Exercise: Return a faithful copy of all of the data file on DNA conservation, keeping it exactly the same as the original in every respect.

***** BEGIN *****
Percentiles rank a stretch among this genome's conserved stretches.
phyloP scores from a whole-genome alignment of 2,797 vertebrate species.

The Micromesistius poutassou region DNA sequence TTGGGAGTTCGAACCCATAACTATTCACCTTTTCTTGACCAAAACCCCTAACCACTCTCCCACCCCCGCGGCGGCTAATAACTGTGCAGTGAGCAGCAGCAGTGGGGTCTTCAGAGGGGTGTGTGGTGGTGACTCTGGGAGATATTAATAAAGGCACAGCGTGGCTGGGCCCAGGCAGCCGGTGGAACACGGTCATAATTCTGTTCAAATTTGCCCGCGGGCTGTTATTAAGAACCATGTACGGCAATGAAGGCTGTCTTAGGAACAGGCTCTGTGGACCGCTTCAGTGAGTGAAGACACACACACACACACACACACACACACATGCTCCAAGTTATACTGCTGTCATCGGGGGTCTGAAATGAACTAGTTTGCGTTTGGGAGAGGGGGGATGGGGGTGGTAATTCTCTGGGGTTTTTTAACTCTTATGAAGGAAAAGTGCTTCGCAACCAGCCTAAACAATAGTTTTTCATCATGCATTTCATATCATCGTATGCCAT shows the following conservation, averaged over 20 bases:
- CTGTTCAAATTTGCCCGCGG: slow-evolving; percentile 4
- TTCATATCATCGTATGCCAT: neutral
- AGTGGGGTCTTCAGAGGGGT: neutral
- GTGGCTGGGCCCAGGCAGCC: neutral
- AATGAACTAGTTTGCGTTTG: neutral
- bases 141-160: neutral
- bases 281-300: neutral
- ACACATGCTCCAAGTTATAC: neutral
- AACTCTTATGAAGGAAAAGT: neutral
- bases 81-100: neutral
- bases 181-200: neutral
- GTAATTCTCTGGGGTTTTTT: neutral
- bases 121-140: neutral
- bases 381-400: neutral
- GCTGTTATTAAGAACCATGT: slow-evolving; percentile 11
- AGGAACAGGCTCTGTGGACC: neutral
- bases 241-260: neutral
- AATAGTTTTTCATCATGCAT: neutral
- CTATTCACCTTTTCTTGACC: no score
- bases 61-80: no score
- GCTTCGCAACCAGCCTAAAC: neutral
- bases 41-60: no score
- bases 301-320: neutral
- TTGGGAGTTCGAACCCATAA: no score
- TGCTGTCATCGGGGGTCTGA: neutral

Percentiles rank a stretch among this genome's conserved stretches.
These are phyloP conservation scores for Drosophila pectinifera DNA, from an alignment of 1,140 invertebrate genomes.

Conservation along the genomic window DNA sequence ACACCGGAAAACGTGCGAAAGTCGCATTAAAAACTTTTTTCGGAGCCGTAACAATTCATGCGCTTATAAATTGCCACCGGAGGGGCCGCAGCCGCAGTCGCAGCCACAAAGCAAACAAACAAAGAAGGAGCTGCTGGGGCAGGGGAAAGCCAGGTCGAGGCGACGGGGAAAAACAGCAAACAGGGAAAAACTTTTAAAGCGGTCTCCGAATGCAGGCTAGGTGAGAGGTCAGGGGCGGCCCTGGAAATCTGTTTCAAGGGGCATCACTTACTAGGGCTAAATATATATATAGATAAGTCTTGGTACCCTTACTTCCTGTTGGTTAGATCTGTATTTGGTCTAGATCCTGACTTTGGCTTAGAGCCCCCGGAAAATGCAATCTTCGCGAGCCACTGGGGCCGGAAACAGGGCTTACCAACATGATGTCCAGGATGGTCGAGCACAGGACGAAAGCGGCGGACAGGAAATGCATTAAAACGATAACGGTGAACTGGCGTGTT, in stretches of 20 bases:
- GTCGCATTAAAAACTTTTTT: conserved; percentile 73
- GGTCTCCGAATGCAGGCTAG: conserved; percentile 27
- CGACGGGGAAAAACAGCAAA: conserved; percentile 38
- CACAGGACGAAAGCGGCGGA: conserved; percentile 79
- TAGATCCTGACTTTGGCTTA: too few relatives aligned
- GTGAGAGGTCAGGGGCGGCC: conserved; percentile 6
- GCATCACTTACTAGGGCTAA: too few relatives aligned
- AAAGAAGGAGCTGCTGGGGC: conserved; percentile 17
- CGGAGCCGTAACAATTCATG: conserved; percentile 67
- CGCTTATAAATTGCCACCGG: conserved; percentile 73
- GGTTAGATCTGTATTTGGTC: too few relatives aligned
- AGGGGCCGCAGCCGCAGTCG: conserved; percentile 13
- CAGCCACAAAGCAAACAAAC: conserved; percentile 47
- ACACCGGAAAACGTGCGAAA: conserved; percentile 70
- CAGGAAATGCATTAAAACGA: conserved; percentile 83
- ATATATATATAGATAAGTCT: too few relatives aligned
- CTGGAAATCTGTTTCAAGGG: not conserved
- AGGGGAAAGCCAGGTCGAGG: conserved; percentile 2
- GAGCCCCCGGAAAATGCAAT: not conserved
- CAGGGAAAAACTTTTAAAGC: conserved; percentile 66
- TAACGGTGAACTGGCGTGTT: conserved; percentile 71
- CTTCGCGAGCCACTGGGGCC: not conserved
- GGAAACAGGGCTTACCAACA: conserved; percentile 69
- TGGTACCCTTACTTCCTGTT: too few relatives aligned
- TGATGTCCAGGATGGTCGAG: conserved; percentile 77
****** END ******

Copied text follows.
Percentiles rank a stretch among this genome's conserved stretches.
phyloP scores from a whole-genome alignment of 2,797 vertebrate species.

The Micromesistius poutassou region DNA sequence TTGGGAGTTCGAACCCATAACTATTCACCTTTTCTTGACCAAAACCCCTAACCACTCTCCCACCCCCGCGGCGGCTAATAACTGTGCAGTGAGCAGCAGCAGTGGGGTCTTCAGAGGGGTGTGTGGTGGTGACTCTGGGAGATATTAATAAAGGCACAGCGTGGCTGGGCCCAGGCAGCCGGTGGAACACGGTCATAATTCTGTTCAAATTTGCCCGCGGGCTGTTATTAAGAACCATGTACGGCAATGAAGGCTGTCTTAGGAACAGGCTCTGTGGACCGCTTCAGTGAGTGAAGACACACACACACACACACACACACACACATGCTCCAAGTTATACTGCTGTCATCGGGGGTCTGAAATGAACTAGTTTGCGTTTGGGAGAGGGGGGATGGGGGTGGTAATTCTCTGGGGTTTTTTAACTCTTATGAAGGAAAAGTGCTTCGCAACCAGCCTAAACAATAGTTTTTCATCATGCATTTCATATCATCGTATGCCAT shows the following conservation, averaged over 20 bases:
- CTGTTCAAATTTGCCCGCGG: slow-evolving; percentile 4
- TTCATATCATCGTATGCCAT: neutral
- AGTGGGGTCTTCAGAGGGGT: neutral
- GTGGCTGGGCCCAGGCAGCC: neutral
- AATGAACTAGTTTGCGTTTG: neutral
- bases 141-160: neutral
- bases 281-300: neutral
- ACACATGCTCCAAGTTATAC: neutral
- AACTCTTATGAAGGAAAAGT: neutral
- bases 81-100: neutral
- bases 181-200: neutral
- GTAATTCTCTGGGGTTTTTT: neutral
- bases 121-140: neutral
- bases 381-400: neutral
- GCTGTTATTAAGAACCATGT: slow-evolving; percentile 11
- AGGAACAGGCTCTGTGGACC: neutral
- bases 241-260: neutral
- AATAGTTTTTCATCATGCAT: neutral
- CTATTCACCTTTTCTTGACC: no score
- bases 61-80: no score
- GCTTCGCAACCAGCCTAAAC: neutral
- bases 41-60: no score
- bases 301-320: neutral
- TTGGGAGTTCGAACCCATAA: no score
- TGCTGTCATCGGGGGTCTGA: neutral

Percentiles rank a stretch among this genome's conserved stretches.
These are phyloP conservation scores for Drosophila pectinifera DNA, from an alignment of 1,140 invertebrate genomes.

Conservation along the genomic window DNA sequence ACACCGGAAAACGTGCGAAAGTCGCATTAAAAACTTTTTTCGGAGCCGTAACAATTCATGCGCTTATAAATTGCCACCGGAGGGGCCGCAGCCGCAGTCGCAGCCACAAAGCAAACAAACAAAGAAGGAGCTGCTGGGGCAGGGGAAAGCCAGGTCGAGGCGACGGGGAAAAACAGCAAACAGGGAAAAACTTTTAAAGCGGTCTCCGAATGCAGGCTAGGTGAGAGGTCAGGGGCGGCCCTGGAAATCTGTTTCAAGGGGCATCACTTACTAGGGCTAAATATATATATAGATAAGTCTTGGTACCCTTACTTCCTGTTGGTTAGATCTGTATTTGGTCTAGATCCTGACTTTGGCTTAGAGCCCCCGGAAAATGCAATCTTCGCGAGCCACTGGGGCCGGAAACAGGGCTTACCAACATGATGTCCAGGATGGTCGAGCACAGGACGAAAGCGGCGGACAGGAAATGCATTAAAACGATAACGGTGAACTGGCGTGTT, in stretches of 20 bases:
- GTCGCATTAAAAACTTTTTT: conserved; percentile 73
- GGTCTCCGAATGCAGGCTAG: conserved; percentile 27
- CGACGGGGAAAAACAGCAAA: conserved; percentile 38
- CACAGGACGAAAGCGGCGGA: conserved; percentile 79
- TAGATCCTGACTTTGGCTTA: too few relatives aligned
- GTGAGAGGTCAGGGGCGGCC: conserved; percentile 6
- GCATCACTTACTAGGGCTAA: too few relatives aligned
- AAAGAAGGAGCTGCTGGGGC: conserved; percentile 17
- CGGAGCCGTAACAATTCATG: conserved; percentile 67
- CGCTTATAAATTGCCACCGG: conserved; percentile 73
- GGTTAGATCTGTATTTGGTC: too few relatives aligned
- AGGGGCCGCAGCCGCAGTCG: conserved; percentile 13
- CAGCCACAAAGCAAACAAAC: conserved; percentile 47
- ACACCGGAAAACGTGCGAAA: conserved; percentile 70
- CAGGAAATGCATTAAAACGA: conserved; percentile 83
- ATATATATATAGATAAGTCT: too few relatives aligned
- CTGGAAATCTGTTTCAAGGG: not conserved
- AGGGGAAAGCCAGGTCGAGG: conserved; percentile 2
- GAGCCCCCGGAAAATGCAAT: not conserved
- CAGGGAAAAACTTTTAAAGC: conserved; percentile 66
- TAACGGTGAACTGGCGTGTT: conserved; percentile 71
- CTTCGCGAGCCACTGGGGCC: not conserved
- GGAAACAGGGCTTACCAACA: conserved; percentile 69
- TGGTACCCTTACTTCCTGTT: too few relatives aligned
- TGATGTCCAGGATGGTCGAG: conserved; percentile 77